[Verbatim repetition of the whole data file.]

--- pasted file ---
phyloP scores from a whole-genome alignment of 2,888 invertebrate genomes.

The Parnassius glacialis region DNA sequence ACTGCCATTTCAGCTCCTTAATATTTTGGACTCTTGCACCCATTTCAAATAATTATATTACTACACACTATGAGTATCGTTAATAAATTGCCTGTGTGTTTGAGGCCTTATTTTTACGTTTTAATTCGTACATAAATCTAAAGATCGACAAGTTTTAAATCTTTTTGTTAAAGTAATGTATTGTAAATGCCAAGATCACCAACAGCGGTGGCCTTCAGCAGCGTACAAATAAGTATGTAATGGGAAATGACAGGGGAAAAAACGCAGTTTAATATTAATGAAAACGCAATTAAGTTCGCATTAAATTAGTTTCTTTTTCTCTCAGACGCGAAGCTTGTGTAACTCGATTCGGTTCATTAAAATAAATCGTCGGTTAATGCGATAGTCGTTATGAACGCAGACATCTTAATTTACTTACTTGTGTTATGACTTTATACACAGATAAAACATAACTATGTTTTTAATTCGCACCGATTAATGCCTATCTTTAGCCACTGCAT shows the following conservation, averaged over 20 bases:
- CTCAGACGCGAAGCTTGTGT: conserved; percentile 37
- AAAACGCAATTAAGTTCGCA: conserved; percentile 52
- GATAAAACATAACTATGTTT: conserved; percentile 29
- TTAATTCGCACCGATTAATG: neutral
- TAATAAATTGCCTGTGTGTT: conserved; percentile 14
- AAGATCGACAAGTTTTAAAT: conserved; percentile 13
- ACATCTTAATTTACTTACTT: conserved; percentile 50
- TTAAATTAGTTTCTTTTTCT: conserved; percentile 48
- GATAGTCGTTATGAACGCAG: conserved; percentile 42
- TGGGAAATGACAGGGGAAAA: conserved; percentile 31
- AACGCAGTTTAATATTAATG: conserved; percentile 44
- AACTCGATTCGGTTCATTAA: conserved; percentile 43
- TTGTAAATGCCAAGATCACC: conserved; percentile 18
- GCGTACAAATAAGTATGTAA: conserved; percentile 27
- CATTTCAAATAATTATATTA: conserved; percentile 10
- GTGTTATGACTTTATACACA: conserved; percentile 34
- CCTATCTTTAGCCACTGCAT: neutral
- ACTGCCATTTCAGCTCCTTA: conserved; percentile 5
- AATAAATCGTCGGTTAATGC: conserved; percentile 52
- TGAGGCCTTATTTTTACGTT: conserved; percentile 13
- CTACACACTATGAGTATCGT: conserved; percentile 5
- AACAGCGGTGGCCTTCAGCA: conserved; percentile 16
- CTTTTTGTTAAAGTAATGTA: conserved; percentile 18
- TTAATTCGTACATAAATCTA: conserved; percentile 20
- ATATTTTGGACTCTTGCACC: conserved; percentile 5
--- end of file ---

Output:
phyloP scores from a whole-genome alignment of 2,888 invertebrate genomes.

The Parnassius glacialis region DNA sequence ACTGCCATTTCAGCTCCTTAATATTTTGGACTCTTGCACCCATTTCAAATAATTATATTACTACACACTATGAGTATCGTTAATAAATTGCCTGTGTGTTTGAGGCCTTATTTTTACGTTTTAATTCGTACATAAATCTAAAGATCGACAAGTTTTAAATCTTTTTGTTAAAGTAATGTATTGTAAATGCCAAGATCACCAACAGCGGTGGCCTTCAGCAGCGTACAAATAAGTATGTAATGGGAAATGACAGGGGAAAAAACGCAGTTTAATATTAATGAAAACGCAATTAAGTTCGCATTAAATTAGTTTCTTTTTCTCTCAGACGCGAAGCTTGTGTAACTCGATTCGGTTCATTAAAATAAATCGTCGGTTAATGCGATAGTCGTTATGAACGCAGACATCTTAATTTACTTACTTGTGTTATGACTTTATACACAGATAAAACATAACTATGTTTTTAATTCGCACCGATTAATGCCTATCTTTAGCCACTGCAT shows the following conservation, averaged over 20 bases:
- CTCAGACGCGAAGCTTGTGT: conserved; percentile 37
- AAAACGCAATTAAGTTCGCA: conserved; percentile 52
- GATAAAACATAACTATGTTT: conserved; percentile 29
- TTAATTCGCACCGATTAATG: neutral
- TAATAAATTGCCTGTGTGTT: conserved; percentile 14
- AAGATCGACAAGTTTTAAAT: conserved; percentile 13
- ACATCTTAATTTACTTACTT: conserved; percentile 50
- TTAAATTAGTTTCTTTTTCT: conserved; percentile 48
- GATAGTCGTTATGAACGCAG: conserved; percentile 42
- TGGGAAATGACAGGGGAAAA: conserved; percentile 31
- AACGCAGTTTAATATTAATG: conserved; percentile 44
- AACTCGATTCGGTTCATTAA: conserved; percentile 43
- TTGTAAATGCCAAGATCACC: conserved; percentile 18
- GCGTACAAATAAGTATGTAA: conserved; percentile 27
- CATTTCAAATAATTATATTA: conserved; percentile 10
- GTGTTATGACTTTATACACA: conserved; percentile 34
- CCTATCTTTAGCCACTGCAT: neutral
- ACTGCCATTTCAGCTCCTTA: conserved; percentile 5
- AATAAATCGTCGGTTAATGC: conserved; percentile 52
- TGAGGCCTTATTTTTACGTT: conserved; percentile 13
- CTACACACTATGAGTATCGT: conserved; percentile 5
- AACAGCGGTGGCCTTCAGCA: conserved; percentile 16
- CTTTTTGTTAAAGTAATGTA: conserved; percentile 18
- TTAATTCGTACATAAATCTA: conserved; percentile 20
- ATATTTTGGACTCTTGCACC: conserved; percentile 5